So the desperate situation in Puerto Rico was made even more desperate by the hurricanes. It simply does not have the resources to provide necessities to its inhabitants and rebuild the infrastructure.

It remains to be seen whether an anti–spending Congress and president, with no votes to gain, will intervene positively in Puerto Rico.

For Discussion

1.  How much of the material in this reading was new to you, and how much was familiar?  What questions do you have about the reading?

2. Do you think Puerto Ricans be treated differently by the federal government if its citizens were able to elect presidents, senators and voting congresspeople?

3.  Based on the reading and your own knowledge, what changes might improve the situation for Puerto Rico and its people?

4. Puerto Ricans have long been divided over whether their island should become a state, declare independence, or continue its current status as a territory of the U.S. In a June 2017 referendum on Puerto Rico’s status, the 23% who voted overwhelmingly supported statehood. What benefits would you see from Puerto Rico becoming a state? What downsides?  What might be beneficial about Puerto Rico becoming an independent nation, and what might not be beneficial?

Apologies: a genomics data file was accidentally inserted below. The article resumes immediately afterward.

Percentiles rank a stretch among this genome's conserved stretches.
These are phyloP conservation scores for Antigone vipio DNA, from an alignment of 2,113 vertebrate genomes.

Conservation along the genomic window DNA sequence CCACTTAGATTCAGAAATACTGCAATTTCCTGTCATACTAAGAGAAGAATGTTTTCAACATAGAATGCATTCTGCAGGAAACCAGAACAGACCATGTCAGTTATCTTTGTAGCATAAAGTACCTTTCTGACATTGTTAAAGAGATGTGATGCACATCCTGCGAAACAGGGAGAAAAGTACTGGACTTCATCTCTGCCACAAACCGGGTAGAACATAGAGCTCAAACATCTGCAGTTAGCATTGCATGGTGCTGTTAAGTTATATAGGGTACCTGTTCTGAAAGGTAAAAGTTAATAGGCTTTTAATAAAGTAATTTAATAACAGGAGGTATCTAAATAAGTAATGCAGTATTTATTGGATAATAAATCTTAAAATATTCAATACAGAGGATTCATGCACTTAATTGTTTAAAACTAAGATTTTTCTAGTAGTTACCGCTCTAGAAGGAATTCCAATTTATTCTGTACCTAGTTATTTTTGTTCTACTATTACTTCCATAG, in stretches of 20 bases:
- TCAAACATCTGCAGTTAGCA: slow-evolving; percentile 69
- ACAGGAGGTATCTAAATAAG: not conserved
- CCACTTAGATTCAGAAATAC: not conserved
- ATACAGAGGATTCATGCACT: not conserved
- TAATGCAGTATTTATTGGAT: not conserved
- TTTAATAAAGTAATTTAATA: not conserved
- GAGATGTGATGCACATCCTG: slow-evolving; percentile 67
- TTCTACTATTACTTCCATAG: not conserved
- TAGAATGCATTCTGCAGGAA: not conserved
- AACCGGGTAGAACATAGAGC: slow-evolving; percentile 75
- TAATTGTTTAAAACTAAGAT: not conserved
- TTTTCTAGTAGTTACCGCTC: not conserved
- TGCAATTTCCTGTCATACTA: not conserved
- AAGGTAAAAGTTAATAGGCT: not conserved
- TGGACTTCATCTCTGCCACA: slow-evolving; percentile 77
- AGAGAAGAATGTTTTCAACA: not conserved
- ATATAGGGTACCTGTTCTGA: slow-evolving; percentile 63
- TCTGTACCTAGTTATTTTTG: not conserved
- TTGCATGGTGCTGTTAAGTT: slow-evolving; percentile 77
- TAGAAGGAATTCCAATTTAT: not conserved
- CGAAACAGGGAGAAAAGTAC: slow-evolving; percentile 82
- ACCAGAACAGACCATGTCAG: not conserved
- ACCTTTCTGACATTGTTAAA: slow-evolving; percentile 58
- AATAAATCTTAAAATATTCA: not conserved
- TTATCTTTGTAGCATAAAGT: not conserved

5. As voters (and soon–to–be–voters), we vote for politicians who make decisions on complicated  policies affecting  taxes, debt, insurance, subsidies, minimum wage, and other issues affecting the economic well–being of Americans. Should high schools be required to teach economics so that voters will make more educated choices in elections?


Extension Activities

A. Research & Discussion

Divide the class into three groups. Each group will research one option for Puerto Rico: Statehood, independence, or continued status as a territory. Ask each group to research these questions:

  • What is the history of efforts to organize for this status?  (statehood, independence, or continuing as a territory)?
  • What are the three strongest arguments in favor of this status, in your opinion?
  • What are the three strongest arguments against this status?

In the next class, have each group present its arguments for and against, and facilitate a discussion of these options and what it might mean for Puerto Rico to gain independence or statehood today.


B.  Action

Have students research ways they might be of assistance to people in Puerto  Rico in the wake of Hurricane Maria, and help them decide on a strategy.  The PBS NewsHour put together this list of aid campaigns.